As previously noted, the essential feature or concept embodied in the above-described structure and mode of operation lies in the utilization of the greater than usual upward return force exerted on the key in returning it to the raised idle position. This force and the resulting abrupt upward movement of the key will boost or bounce the operators finger to a poised position above the keyboard, reducing manual effort and positioning the finger more advantageously to strike the next key with greater speed and efficiency. It is believed that, after becoming accustomed to the use of the keyboard embodying the invention with its unique finger boosting action that the typist or other machine operator, will be able to work faster and with greater accuracy and with less manual effort and fatique compared to that encountered with conventional keyboards. The utility and advantages of the invention will be apparent to those skilled in the art without the necessity for any further description herein.

It is to be understood that the form of the invention herewith shown and described is to be taken as a preferred example of the same, and that various changes in the shape, size and arrangement of parts may be resorted to, without departing from the spirit of the invention or scope of the subjoined claims.

I claim:

H. In a keyboard. an operator depressable key element having a non-ferrous upper part and a ferrous metal lower part, key lever means engaged with said lower part of the key element to be moved thereby to a working position, resilient means connected with said key lever means and returning the key lever means to a normal non-working position and supporting the key element through the key lever means in a non-working position, and induction means including first and second inductors activated by movement of the key element to a working position and exerting an elevating force on the key element substantially in excess of the elevating force which the resilient means is capable of exerting.

2. The structure of claim 1, and said first inductor comprising a solenoid coil and the second inductor comprising a proximity switch coil, said solenoid coil disposed adjacent the non-working position of said ferrous metal lower part and the proximity switch coil disposed adjacent the ferrous metal part when the latter is in the working position, and additional circuit means including a controller rectifier coupled with said solenoid coil and said proximity switch coil.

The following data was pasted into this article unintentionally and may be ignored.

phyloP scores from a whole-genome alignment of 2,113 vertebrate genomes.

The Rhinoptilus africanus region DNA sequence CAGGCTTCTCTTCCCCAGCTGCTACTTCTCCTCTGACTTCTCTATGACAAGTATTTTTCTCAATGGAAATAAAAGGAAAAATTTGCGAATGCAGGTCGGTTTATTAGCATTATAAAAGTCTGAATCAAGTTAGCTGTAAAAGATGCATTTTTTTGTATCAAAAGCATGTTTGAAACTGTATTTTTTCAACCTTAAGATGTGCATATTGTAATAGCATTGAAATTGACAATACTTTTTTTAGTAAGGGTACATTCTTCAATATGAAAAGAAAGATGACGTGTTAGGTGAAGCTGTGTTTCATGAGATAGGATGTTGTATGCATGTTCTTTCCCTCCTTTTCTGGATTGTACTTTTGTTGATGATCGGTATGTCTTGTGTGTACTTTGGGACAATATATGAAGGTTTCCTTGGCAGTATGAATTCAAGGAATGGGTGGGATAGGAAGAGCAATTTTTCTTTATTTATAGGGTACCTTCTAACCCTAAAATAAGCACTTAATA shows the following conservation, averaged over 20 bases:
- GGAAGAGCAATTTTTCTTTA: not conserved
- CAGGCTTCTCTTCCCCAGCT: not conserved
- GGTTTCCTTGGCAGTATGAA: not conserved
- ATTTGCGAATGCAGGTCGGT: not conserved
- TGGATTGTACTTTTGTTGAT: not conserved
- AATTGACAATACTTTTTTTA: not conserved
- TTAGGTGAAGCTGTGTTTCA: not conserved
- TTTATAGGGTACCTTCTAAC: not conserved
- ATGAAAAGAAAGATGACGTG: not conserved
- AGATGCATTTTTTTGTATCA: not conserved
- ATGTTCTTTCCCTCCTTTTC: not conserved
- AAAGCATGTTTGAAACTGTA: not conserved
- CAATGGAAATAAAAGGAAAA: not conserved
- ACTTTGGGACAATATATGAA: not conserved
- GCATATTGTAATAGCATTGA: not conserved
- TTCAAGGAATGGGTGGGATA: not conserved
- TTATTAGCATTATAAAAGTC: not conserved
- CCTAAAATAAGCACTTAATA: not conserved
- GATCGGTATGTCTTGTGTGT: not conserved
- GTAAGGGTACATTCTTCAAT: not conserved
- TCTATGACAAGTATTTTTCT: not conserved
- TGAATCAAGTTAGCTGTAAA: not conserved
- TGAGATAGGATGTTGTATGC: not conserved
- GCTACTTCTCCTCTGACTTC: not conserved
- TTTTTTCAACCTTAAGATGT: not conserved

3. In a keyboard, an operator depressable key element, a key lever means operatively engaged with the depressable key element, a resilient return means for the key lever means also serving to hold the depressable key element in a raised position, and another means activated by depression of the key element to a working position and exerting a return elevating force on the key element in excess of the force which said resilient return means is capable of exerting on the key element.

4. The structure of claim 3, and said another means activated by depression of the key element comprising an electromagnetic control circuit having first and second inductor elements in spaced relation along the path of movement of the key element, the key element being formed at least in part of ferrous metal and said ferrous metal part being shiftable with the key element between first and second positions adjacent to said first and second inductor elements.

5. The structure of claim 3, and said another means activated by depression of the key element comprising a means utilizing magnetism to exert the return elevating force on said key element.

Patent Citations
Cited PatentFiling datePublication dateApplicantTitle
US3353038 *Sep 20, 1965Nov 14, 1967Creed & Co LtdSignal generating arrangement for an electric typewriter and similar apparatus
US3363737 *Apr 5, 1967Jan 16, 1968Kokusai Denshin Denwa Co LtdPulse generating key board
US3588766 *Oct 17, 1969Jun 28, 1971Baermann MaxArrangement,preferably for operating contacts for switching or control devices and the like
US3683110 *Apr 29, 1968Aug 8, 1972Vogue Instr CorpEncoding device
US3705367 *Oct 22, 1971Dec 5, 1972Gen ElectricPush-button switch assembly
US3707619 *Mar 12, 1970Dec 26, 1972Digitronics CorpActuating apparatus for a business machine
Referenced by
Citing PatentFiling datePublication dateApplicantTitle
US3938642 *May 17, 1974Feb 17, 1976Jaap Van RumptMagnetic key touch control
US4046244 *Aug 6, 1975Sep 6, 1977Sycor, Inc.Impact matrix print head solenoid assembly
US4081068 *Oct 4, 1976Mar 28, 1978Walter ZappKeyboard actuable with the aid of the fingers of at least one hand
US4911565 *Jan 11, 1989Mar 27, 1990Terry RyanDevice for one-handed generation of alpha-numberic characters
US5220318 *Aug 20, 1990Jun 15, 1993Ampex CorporationApparatus for selectively varying keyboard switching force
US6962452 *Apr 13, 2004Nov 8, 2005Wen Lung ChengKeyboard having key floating device
US7667623 *Nov 23, 2005Feb 23, 2010Samsung Electronics Co., Ltd.Key input apparatus using magnetic force, operating method thereof, and computer-readable recording medium storing computer programs for performing the method
Classifications
U.S. Classification400/481, 178/17.00C, 400/495.1
International ClassificationB41J5/26, B41J5/00, B41J5/08
Cooperative ClassificationB41J5/26
European ClassificationB41J5/26